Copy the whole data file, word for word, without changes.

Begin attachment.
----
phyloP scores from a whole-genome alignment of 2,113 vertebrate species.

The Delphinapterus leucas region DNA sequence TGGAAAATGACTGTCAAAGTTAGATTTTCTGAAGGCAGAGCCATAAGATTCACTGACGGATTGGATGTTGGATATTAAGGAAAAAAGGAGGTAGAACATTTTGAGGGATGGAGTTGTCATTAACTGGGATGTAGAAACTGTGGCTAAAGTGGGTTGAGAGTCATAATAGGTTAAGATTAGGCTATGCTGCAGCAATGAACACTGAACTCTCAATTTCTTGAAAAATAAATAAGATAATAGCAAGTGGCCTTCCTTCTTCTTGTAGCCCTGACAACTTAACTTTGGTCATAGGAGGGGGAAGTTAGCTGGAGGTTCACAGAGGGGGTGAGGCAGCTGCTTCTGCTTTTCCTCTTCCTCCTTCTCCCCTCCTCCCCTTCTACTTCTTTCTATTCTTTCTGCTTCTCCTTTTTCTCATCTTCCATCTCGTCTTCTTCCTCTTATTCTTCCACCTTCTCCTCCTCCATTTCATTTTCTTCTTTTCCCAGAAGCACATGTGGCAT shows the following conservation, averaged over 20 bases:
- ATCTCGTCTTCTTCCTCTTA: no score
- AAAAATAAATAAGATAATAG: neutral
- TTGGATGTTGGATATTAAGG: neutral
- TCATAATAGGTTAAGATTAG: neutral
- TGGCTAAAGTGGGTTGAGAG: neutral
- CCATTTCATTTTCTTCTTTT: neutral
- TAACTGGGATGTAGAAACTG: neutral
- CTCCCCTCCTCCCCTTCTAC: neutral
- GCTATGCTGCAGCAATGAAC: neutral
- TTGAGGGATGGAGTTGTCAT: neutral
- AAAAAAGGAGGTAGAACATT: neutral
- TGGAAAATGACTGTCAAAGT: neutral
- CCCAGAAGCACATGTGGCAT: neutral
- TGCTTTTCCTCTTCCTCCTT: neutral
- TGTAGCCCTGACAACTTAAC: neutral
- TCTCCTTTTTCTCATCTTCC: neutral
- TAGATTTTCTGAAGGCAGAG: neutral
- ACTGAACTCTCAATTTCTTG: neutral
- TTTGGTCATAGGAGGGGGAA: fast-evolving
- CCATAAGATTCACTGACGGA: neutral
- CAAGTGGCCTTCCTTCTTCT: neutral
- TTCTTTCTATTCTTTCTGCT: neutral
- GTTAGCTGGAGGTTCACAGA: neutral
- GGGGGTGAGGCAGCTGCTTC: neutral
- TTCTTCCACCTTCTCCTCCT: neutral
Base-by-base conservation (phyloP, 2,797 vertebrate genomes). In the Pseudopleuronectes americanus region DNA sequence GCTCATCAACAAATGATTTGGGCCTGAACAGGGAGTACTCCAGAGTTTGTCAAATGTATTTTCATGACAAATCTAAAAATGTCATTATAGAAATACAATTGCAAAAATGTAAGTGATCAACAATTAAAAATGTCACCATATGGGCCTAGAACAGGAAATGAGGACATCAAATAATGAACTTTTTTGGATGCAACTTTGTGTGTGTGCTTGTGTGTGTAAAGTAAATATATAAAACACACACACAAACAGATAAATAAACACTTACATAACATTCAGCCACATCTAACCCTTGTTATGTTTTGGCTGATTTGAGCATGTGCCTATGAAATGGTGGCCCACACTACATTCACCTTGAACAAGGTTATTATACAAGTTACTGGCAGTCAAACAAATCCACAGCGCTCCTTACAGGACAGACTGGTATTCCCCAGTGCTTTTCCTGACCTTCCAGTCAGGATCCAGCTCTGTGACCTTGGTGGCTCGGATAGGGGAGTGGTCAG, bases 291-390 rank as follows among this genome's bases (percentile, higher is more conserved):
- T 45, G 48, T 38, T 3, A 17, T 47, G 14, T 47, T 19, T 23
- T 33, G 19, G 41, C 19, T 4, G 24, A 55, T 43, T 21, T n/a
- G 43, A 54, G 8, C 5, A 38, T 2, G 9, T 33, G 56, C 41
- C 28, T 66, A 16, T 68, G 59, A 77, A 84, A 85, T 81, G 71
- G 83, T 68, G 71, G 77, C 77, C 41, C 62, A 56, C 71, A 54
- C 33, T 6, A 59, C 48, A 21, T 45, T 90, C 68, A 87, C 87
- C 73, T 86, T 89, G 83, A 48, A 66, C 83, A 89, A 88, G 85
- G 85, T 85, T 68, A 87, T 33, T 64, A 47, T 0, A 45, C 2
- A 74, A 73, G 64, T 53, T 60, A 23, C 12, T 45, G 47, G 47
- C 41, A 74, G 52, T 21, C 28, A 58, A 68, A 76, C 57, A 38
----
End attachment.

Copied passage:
phyloP scores from a whole-genome alignment of 2,113 vertebrate species.

The Delphinapterus leucas region DNA sequence TGGAAAATGACTGTCAAAGTTAGATTTTCTGAAGGCAGAGCCATAAGATTCACTGACGGATTGGATGTTGGATATTAAGGAAAAAAGGAGGTAGAACATTTTGAGGGATGGAGTTGTCATTAACTGGGATGTAGAAACTGTGGCTAAAGTGGGTTGAGAGTCATAATAGGTTAAGATTAGGCTATGCTGCAGCAATGAACACTGAACTCTCAATTTCTTGAAAAATAAATAAGATAATAGCAAGTGGCCTTCCTTCTTCTTGTAGCCCTGACAACTTAACTTTGGTCATAGGAGGGGGAAGTTAGCTGGAGGTTCACAGAGGGGGTGAGGCAGCTGCTTCTGCTTTTCCTCTTCCTCCTTCTCCCCTCCTCCCCTTCTACTTCTTTCTATTCTTTCTGCTTCTCCTTTTTCTCATCTTCCATCTCGTCTTCTTCCTCTTATTCTTCCACCTTCTCCTCCTCCATTTCATTTTCTTCTTTTCCCAGAAGCACATGTGGCAT shows the following conservation, averaged over 20 bases:
- ATCTCGTCTTCTTCCTCTTA: no score
- AAAAATAAATAAGATAATAG: neutral
- TTGGATGTTGGATATTAAGG: neutral
- TCATAATAGGTTAAGATTAG: neutral
- TGGCTAAAGTGGGTTGAGAG: neutral
- CCATTTCATTTTCTTCTTTT: neutral
- TAACTGGGATGTAGAAACTG: neutral
- CTCCCCTCCTCCCCTTCTAC: neutral
- GCTATGCTGCAGCAATGAAC: neutral
- TTGAGGGATGGAGTTGTCAT: neutral
- AAAAAAGGAGGTAGAACATT: neutral
- TGGAAAATGACTGTCAAAGT: neutral
- CCCAGAAGCACATGTGGCAT: neutral
- TGCTTTTCCTCTTCCTCCTT: neutral
- TGTAGCCCTGACAACTTAAC: neutral
- TCTCCTTTTTCTCATCTTCC: neutral
- TAGATTTTCTGAAGGCAGAG: neutral
- ACTGAACTCTCAATTTCTTG: neutral
- TTTGGTCATAGGAGGGGGAA: fast-evolving
- CCATAAGATTCACTGACGGA: neutral
- CAAGTGGCCTTCCTTCTTCT: neutral
- TTCTTTCTATTCTTTCTGCT: neutral
- GTTAGCTGGAGGTTCACAGA: neutral
- GGGGGTGAGGCAGCTGCTTC: neutral
- TTCTTCCACCTTCTCCTCCT: neutral
Base-by-base conservation (phyloP, 2,797 vertebrate genomes). In the Pseudopleuronectes americanus region DNA sequence GCTCATCAACAAATGATTTGGGCCTGAACAGGGAGTACTCCAGAGTTTGTCAAATGTATTTTCATGACAAATCTAAAAATGTCATTATAGAAATACAATTGCAAAAATGTAAGTGATCAACAATTAAAAATGTCACCATATGGGCCTAGAACAGGAAATGAGGACATCAAATAATGAACTTTTTTGGATGCAACTTTGTGTGTGTGCTTGTGTGTGTAAAGTAAATATATAAAACACACACACAAACAGATAAATAAACACTTACATAACATTCAGCCACATCTAACCCTTGTTATGTTTTGGCTGATTTGAGCATGTGCCTATGAAATGGTGGCCCACACTACATTCACCTTGAACAAGGTTATTATACAAGTTACTGGCAGTCAAACAAATCCACAGCGCTCCTTACAGGACAGACTGGTATTCCCCAGTGCTTTTCCTGACCTTCCAGTCAGGATCCAGCTCTGTGACCTTGGTGGCTCGGATAGGGGAGTGGTCAG, bases 291-390 rank as follows among this genome's bases (percentile, higher is more conserved):
- T 45, G 48, T 38, T 3, A 17, T 47, G 14, T 47, T 19, T 23
- T 33, G 19, G 41, C 19, T 4, G 24, A 55, T 43, T 21, T n/a
- G 43, A 54, G 8, C 5, A 38, T 2, G 9, T 33, G 56, C 41
- C 28, T 66, A 16, T 68, G 59, A 77, A 84, A 85, T 81, G 71
- G 83, T 68, G 71, G 77, C 77, C 41, C 62, A 56, C 71, A 54
- C 33, T 6, A 59, C 48, A 21, T 45, T 90, C 68, A 87, C 87
- C 73, T 86, T 89, G 83, A 48, A 66, C 83, A 89, A 88, G 85
- G 85, T 85, T 68, A 87, T 33, T 64, A 47, T 0, A 45, C 2
- A 74, A 73, G 64, T 53, T 60, A 23, C 12, T 45, G 47, G 47
- C 41, A 74, G 52, T 21, C 28, A 58, A 68, A 76, C 57, A 38